Uncles’ smoking meats are a rare treat

Brendan D'Amelio mixing chicken breakfast sausages. 135075 Picture: GARY SISSONS


THERE’S a strong sign that Bert Glinka and Brendan D’Amelio’s Polish cured meats have won over the hearts and stomachs of its loyal customers.
On a normal week, they sell about a tonne of traditionally smoked, handmade meat at the retro style deli Uncle’s Smallgoods in Thomas Street, Dandenong.
At Christmas, all three of its wood-burning smokehouses are lit, flavouring about three tonnes of hams a week.
The brothers-in-law have also won an endearing nickname from their Polish clients since buying the long-standing business 18 months ago. A seasoned staff member dubbed the pair ‘Young Uncles’. And the title stuck, becoming the name for their adjoining cafe.
At lunch, it’s packed with English-speaking converts tucking into the succulent meat sandwiches and jaffles.
Customers who are hungry for such rare meat can be ravenous.
On one taste, a customer recently demanded: “Just give me more of that bloody meat.”
One suggested an apt slogan to the Journal “Is Bert, Is Better.”
By stepping into Uncle’s, Glinka and D’Amelio left corporate jobs to follow in the footsteps of the iconic Poprawski husband-and-wife team.
The deli had long seduced many with wood-smoked sausages such as kranskys, wiejskas and krackowskas as well as hams.
“We really focused on maintaining the quality,” D’Amelio said.
“If we did that, we thought we’re bound to get the support.”
The ‘young uncle’s’ previous experience was barbecuing Polish sausages and sauerkraut at weekend ‘yumski’ stalls around Melbourne festivals, but had honed a taste for cured meat since childhood.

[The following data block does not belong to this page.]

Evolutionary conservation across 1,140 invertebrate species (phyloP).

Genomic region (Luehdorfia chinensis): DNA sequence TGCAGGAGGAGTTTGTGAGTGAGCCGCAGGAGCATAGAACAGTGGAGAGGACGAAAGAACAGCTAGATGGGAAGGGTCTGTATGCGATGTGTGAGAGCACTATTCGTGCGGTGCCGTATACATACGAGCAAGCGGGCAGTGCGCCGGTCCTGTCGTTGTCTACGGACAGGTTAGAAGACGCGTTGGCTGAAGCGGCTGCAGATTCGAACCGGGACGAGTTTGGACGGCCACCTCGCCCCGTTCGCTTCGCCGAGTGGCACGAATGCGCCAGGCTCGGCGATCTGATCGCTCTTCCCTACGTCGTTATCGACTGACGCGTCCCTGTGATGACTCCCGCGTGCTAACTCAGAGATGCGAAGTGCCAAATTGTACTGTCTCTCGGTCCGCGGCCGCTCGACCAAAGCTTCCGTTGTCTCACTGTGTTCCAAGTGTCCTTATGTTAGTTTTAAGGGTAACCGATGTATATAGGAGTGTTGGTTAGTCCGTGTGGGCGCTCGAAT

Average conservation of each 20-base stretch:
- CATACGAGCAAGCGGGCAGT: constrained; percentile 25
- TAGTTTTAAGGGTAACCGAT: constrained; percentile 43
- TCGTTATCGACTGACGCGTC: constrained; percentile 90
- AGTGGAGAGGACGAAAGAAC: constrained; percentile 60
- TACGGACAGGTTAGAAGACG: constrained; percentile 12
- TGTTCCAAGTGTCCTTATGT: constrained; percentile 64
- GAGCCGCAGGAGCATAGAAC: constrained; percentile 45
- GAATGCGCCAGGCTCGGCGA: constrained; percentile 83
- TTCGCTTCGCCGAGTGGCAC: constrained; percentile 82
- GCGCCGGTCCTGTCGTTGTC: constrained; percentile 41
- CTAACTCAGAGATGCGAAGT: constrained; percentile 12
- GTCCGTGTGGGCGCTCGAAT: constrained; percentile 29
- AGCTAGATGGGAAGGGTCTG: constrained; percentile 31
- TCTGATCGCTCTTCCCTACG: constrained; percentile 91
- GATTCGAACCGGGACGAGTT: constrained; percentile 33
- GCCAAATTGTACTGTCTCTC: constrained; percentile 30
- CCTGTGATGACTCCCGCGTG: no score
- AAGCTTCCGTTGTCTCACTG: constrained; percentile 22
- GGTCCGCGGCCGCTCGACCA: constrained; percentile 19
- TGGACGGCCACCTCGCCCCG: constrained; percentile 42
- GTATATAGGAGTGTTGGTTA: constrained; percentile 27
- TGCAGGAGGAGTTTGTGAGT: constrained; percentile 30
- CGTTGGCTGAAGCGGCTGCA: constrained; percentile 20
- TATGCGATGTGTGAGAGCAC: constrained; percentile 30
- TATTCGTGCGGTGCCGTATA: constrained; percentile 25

Glinka, the son of Polish immigrants, had been long visiting the butcher in tow with his dad.
D’Amelio had fond memories of his Italian family making salami and chorizio – something he’s introduced to the Uncle’s deli along with new lines such as juniper berry sausage.
D’Amelio, who caresses the filling as it spins inside a 50-year-old bowl cutter, says their creations are like their little babies.
Each day meats are hanged in cavernous smoke-ovens out the back, sheathed in the campfire aromas of mountain ash before being boiled and cooled down.
The flavours are chiefly from the quality meat’s natural qualities and smoke.
“We let the meat speak for itself,” Glinka said.
Anyone who tries the ham slices will be struck by how substantial they are as they melt on the palate.
A cabana, whose skin has been air-dried for a couple of weeks, crackles deliciously in the mouth.
The flavours intensify over weeks.
There are a range of curiosities made on the premises – turkey cabana, smoked chicken breast, black pudding and a pork belly-Maryland chicken pate.
They are neatly complemented by Polish imports such as smoked cheeses and sweets, pickled vegetables and sauerkraut.
Uncle’s Smallgoods is at 123 Thomas Street, Dandenong.
Phone: 9793 0135.

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